Inventory your first and third-party domains
Step one of the CSP journey is having a comprehensive understanding of who has access to your website, and what they’re loading. Often-times the results are surprising! Outside of your expected first-party domains, there is likely a large swath of third-party domains living on your website. These domains serve a variety of purposes – from collecting data to displaying banner ads on your website. Inventorying all these domains for every single page of your site is critical to getting off on the right foot.
Every single page? We know this may seem overwhelming, but this process is important if you want to implement a stricter CSP on your more sensitive pages (checkout, account creation, etc.) as opposed to your home page or blog.
Create the Whitelist
Now that you have taken inventory of all your site’s domains, it is time to create a whitelist. Your whitelist is a compilation of the first and third-party domains that you would like to allow onto your site. Be sure to include the type of resources each of these domains is allowed to load. That will save you time in the build stage.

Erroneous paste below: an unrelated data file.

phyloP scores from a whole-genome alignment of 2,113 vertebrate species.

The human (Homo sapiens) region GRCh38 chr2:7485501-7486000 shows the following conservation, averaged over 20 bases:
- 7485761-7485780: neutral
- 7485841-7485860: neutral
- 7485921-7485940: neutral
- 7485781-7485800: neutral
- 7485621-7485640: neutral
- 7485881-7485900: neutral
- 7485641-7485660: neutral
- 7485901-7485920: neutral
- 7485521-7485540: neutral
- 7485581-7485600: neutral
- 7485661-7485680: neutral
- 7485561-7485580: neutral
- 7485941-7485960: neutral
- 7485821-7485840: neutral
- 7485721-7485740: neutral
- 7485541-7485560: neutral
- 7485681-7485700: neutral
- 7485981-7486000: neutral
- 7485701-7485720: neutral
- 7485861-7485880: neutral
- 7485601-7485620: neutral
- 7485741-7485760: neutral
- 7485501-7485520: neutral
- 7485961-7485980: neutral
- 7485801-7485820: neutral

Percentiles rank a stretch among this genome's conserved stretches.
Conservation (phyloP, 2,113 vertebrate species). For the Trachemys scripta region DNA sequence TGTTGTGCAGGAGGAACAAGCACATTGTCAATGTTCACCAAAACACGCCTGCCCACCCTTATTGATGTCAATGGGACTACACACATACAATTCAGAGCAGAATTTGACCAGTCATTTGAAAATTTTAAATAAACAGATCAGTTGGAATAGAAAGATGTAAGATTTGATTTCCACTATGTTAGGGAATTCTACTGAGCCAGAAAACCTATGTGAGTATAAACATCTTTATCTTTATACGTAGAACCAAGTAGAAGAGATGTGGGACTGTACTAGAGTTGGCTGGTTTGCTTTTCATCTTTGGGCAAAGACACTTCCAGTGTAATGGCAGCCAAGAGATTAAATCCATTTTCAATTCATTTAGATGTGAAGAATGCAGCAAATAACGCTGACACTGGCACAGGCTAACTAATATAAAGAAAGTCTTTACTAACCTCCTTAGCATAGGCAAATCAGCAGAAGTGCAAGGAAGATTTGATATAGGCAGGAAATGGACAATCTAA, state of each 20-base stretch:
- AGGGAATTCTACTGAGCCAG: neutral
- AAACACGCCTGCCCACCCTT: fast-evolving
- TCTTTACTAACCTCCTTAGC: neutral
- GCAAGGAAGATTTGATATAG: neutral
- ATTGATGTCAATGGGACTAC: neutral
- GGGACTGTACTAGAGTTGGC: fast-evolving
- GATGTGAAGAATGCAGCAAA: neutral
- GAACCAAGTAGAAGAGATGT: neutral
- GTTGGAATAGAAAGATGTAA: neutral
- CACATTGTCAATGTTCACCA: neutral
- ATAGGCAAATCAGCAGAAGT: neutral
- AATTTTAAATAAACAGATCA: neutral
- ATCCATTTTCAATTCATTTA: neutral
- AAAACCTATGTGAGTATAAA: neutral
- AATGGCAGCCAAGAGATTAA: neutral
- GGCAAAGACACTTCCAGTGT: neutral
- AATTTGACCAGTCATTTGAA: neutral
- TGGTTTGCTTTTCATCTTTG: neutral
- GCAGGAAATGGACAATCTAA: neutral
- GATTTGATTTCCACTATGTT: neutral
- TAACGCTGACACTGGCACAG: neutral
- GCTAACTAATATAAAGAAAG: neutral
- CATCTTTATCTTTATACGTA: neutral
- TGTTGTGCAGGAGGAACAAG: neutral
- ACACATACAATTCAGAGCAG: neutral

To visualize this process, we can use Blue Triangle's CSP Manager to identify every resource that the domain bazaarvoice.com is loading:
Then we can go through the approval process here:
Remember, you don’t have to treat the whitelist as if it is the sole determinant for what is allowed on all pages on your site. Consider having a whitelist for the most sensitive areas of your site, and one for all others. Meaning, that the whitelist on sensitive pages such as check-out pages, should only allow what is completely necessary to the page’s core functionality. Pages that don’t collect personal information can have a much more relaxed, one-size-fits-most security policy.
Building a CSP
Now that you’ve determined your whitelist(s) of approved domains, you can begin building your
Content-Security-Policy Header(s) and/or
meta tag(s). If you’ve already specified what resources each domain is allowed to load, you can properly utilize CSP directives.
script-src directive here:
Content-Security-Policy: script-src google.com adroll.com
But for the domains that do not have a directive assigned for them, the
default-src directive is applied.
Content-Security-Policy: default-src yahoo.com; script-src google.com adroll.com
Below is a list of the most common CSP directives.
Make sure you put a space between each domain within each directive. If any of your domains has a subdomain, you will want to denote that like
Be careful to not make any typos and ensure every domain is accounted for.